## Introduction

- Books Name
- Kaysons Academy Maths Foundation Book

- Publication
- Kaysons Publication

- Course
- JEE

- Subject
- Maths

**Chapter-7**

**Quadratic equations**

**Introduction**

In Chapter 2, you have studied different types of polynomials. One type was the quadratic polynomial of the form ax^{2} + bx + c, a ≠ 0. When we equate this polynomial to zero, we get a quadratic equation. Quadratic equations come up when we deal with many real-life situations. For instance, suppose a charity trust decides to build a prayer hall having a carpet area of 300 square metres with its length one metre more than twice its breadth. What should be the length and breadth of the hall? Suppose the breadth of the hall is x metres. Then, its length should be (2x + 1) metres. We can depict this information pictorially as shown in Fig.

Now, area of the hall = (2x + 1). xm^{2} = (2x^{2} + x) m^{2}

So, 2x^{2} + x = 300 (Given)

Therefore, 2x^{2} + x – 300 = 0

So, the breadth of the hall should satisfy the equation 2x^{2} + x – 300 = 0 which is a quadratic equation.

**Quadratic Equations**

A quadratic equation in the variable x is an equation of the form *ax*^{2} + *bx* + *c* = 0, where *a*, *b*, *c* are real numbers, *a* ≠ 0. For example, *2x*^{2} + *x* – 300 = 0 is a quadratic equation.

Similarly, 2*x*^{2} – 3*x* + 1 = 0, 4*x* – 3*x*^{2} + 2 = 0 and 1 – *x*^{2} + 300 = 0 are also quadratic equations.

In fact, any equation of the form *p*(*x*) = 0, where *p*(*x*) is a polynomial of degree 2, is a quadratic equation. But when we write the terms of *p*(*x*) in descending order of their degrees, then we get the standard form of the equation. That is, *ax*^{2} + *bx* + *c* = 0,* a* ≠ 0 is called the standard form of a quadratic equation.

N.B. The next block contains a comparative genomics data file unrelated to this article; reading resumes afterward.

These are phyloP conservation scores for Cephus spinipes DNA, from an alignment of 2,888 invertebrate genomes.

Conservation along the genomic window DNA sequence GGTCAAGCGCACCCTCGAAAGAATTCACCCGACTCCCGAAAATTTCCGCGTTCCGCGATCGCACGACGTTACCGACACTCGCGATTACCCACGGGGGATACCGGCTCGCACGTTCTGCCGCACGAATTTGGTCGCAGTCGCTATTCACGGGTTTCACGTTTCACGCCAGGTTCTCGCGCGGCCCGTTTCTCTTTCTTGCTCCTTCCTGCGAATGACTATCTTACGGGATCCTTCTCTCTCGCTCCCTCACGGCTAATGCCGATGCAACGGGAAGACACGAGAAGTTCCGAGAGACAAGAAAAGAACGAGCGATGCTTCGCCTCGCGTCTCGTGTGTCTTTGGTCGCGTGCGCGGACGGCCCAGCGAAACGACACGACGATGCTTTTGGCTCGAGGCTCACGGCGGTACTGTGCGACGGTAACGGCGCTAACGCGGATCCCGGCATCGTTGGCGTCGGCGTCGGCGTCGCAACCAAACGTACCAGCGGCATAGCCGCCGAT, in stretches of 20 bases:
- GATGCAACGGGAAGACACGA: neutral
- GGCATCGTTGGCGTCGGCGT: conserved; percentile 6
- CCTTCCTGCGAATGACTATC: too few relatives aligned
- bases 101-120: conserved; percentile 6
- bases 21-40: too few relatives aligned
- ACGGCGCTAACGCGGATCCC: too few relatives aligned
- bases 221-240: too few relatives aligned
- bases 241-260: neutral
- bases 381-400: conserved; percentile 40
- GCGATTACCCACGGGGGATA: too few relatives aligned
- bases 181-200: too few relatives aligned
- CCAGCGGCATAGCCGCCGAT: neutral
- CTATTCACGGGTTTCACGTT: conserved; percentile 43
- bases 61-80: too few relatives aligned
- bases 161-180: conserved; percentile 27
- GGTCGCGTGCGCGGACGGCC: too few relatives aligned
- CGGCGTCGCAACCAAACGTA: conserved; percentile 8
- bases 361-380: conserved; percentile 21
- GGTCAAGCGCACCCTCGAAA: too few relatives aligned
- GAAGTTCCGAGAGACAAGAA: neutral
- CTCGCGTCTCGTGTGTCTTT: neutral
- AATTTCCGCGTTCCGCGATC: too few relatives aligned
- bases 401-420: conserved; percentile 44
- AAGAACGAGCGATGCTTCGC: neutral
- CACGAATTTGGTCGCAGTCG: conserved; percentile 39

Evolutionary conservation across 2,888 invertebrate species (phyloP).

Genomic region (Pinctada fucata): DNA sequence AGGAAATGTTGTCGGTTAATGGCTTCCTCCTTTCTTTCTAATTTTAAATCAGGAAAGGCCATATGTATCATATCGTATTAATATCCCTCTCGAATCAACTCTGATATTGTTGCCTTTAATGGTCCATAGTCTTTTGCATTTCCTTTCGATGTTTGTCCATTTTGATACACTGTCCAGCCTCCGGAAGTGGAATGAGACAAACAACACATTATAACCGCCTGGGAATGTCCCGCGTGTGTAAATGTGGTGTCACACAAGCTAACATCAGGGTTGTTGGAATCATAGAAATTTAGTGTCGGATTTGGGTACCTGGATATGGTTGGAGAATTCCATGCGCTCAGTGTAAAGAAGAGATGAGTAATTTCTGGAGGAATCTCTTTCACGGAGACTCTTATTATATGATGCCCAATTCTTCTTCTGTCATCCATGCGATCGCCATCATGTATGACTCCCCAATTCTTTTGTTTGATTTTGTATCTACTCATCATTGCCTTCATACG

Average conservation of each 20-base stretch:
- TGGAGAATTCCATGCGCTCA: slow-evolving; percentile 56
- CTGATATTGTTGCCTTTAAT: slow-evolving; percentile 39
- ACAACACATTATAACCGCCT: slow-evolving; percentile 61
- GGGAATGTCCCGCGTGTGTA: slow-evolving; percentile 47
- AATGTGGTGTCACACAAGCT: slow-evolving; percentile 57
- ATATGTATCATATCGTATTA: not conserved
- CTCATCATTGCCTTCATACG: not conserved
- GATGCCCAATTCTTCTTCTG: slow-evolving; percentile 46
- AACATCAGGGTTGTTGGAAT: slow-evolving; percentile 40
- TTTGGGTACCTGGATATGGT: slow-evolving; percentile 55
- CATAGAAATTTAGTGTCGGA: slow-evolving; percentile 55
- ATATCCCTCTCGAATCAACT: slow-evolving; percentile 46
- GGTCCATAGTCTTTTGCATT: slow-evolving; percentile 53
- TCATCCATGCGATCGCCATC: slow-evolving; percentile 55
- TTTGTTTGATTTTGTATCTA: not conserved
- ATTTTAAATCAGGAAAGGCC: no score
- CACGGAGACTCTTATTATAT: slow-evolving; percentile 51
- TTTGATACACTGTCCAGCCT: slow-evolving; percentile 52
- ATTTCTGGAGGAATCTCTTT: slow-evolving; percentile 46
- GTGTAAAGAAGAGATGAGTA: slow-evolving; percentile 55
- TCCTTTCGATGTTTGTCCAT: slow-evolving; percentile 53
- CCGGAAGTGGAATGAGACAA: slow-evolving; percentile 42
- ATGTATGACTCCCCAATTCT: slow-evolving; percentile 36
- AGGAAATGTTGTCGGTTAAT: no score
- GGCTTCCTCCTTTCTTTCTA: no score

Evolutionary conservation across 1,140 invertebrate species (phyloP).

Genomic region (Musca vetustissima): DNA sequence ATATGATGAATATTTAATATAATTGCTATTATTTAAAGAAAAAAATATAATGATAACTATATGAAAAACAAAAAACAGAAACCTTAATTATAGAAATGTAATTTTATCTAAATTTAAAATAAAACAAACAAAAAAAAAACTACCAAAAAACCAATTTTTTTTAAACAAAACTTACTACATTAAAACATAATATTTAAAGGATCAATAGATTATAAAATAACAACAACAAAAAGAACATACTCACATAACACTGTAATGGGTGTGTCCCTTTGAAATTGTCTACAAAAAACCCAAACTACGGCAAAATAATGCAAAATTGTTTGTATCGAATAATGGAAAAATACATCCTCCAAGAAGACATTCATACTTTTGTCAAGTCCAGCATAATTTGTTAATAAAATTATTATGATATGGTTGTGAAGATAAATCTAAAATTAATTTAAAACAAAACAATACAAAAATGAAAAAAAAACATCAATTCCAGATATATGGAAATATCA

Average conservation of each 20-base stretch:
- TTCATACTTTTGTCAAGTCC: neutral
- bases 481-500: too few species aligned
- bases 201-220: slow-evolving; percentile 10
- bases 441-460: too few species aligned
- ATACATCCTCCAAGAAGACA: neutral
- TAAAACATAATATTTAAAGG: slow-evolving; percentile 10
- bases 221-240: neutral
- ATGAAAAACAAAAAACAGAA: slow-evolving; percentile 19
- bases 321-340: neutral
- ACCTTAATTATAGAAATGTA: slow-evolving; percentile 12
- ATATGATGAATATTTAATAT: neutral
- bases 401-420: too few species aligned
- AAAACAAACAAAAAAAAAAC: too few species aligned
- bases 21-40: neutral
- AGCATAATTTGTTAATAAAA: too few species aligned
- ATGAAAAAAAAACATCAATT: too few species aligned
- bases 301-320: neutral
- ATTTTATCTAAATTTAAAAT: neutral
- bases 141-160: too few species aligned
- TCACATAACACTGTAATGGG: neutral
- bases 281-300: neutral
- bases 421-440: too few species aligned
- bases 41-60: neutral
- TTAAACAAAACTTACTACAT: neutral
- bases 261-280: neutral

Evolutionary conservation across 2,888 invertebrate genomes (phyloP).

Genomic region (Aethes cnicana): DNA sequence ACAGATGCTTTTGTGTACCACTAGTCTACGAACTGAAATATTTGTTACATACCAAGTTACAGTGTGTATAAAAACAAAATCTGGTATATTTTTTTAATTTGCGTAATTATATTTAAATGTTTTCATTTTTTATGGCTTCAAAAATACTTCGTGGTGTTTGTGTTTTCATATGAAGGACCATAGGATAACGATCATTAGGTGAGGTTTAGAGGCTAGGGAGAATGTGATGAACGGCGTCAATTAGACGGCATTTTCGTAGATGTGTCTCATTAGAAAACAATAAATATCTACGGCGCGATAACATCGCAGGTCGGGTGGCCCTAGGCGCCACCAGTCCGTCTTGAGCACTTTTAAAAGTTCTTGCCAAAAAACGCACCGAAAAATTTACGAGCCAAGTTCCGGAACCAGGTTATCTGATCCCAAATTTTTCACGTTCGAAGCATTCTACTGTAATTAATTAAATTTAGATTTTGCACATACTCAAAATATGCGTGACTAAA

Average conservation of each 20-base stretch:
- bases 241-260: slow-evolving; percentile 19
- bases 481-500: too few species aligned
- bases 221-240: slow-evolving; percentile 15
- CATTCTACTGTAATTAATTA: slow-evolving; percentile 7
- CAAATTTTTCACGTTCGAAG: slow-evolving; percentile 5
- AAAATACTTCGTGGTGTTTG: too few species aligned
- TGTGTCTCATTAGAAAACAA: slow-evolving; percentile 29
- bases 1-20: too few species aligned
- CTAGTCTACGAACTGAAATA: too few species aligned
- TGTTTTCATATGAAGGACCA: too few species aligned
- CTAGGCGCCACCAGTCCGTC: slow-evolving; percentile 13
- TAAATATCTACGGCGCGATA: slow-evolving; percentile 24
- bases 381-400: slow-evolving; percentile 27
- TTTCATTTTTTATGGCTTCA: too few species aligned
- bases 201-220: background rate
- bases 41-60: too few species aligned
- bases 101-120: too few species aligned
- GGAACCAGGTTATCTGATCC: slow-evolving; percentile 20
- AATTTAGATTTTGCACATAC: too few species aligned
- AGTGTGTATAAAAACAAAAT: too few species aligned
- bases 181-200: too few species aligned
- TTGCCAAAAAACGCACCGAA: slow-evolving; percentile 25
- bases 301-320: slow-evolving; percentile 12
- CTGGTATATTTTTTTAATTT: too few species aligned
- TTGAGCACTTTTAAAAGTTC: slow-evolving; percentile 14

Quadratic equations arise in several situations in the world around us and in different fields of mathematics.

**Relationship between Zeroes and Coefficients of a Polynomial**

In general, a real number *α* is called a root of the quadratic equation *ax*^{2} + *bx* + *c* = 0, *a* ≠ 0 if a *α*^{2} + *bα* + *c* = 0. We also say that *x* = *α* is a solution of the quadratic equation, or that α satisfies the quadratic equation. Note that the zeroes of the quadratic polynomial *ax*^{2} + *bx* + *c* and the roots of the quadratic equation *ax*^{2} + *bx *+ *c* = 0 are the same.

**Note:-** That we have found the roots of 2*x*^{2} – 5*x* + 3 = 0 by factorizing 2*x*^{2 }– 5*x* + 3 into two linear factors and equating each factor to zero.

## Solution of a Quadratic Equation by Completing the Square

- Books Name
- Kaysons Academy Maths Foundation Book

- Publication
- Kaysons Publication

- Course
- JEE

- Subject
- Maths

**Solution of a Quadratic Equation by Completing the Square**

In the previous section, you have learnt one method of obtaining the roots of a quadratic equation. In this section, we shall study another method.

Consider the following situation:

The product of Sunita’s age (in years) two years ago and her age four years from now is one more than twice her present age. What is her present age?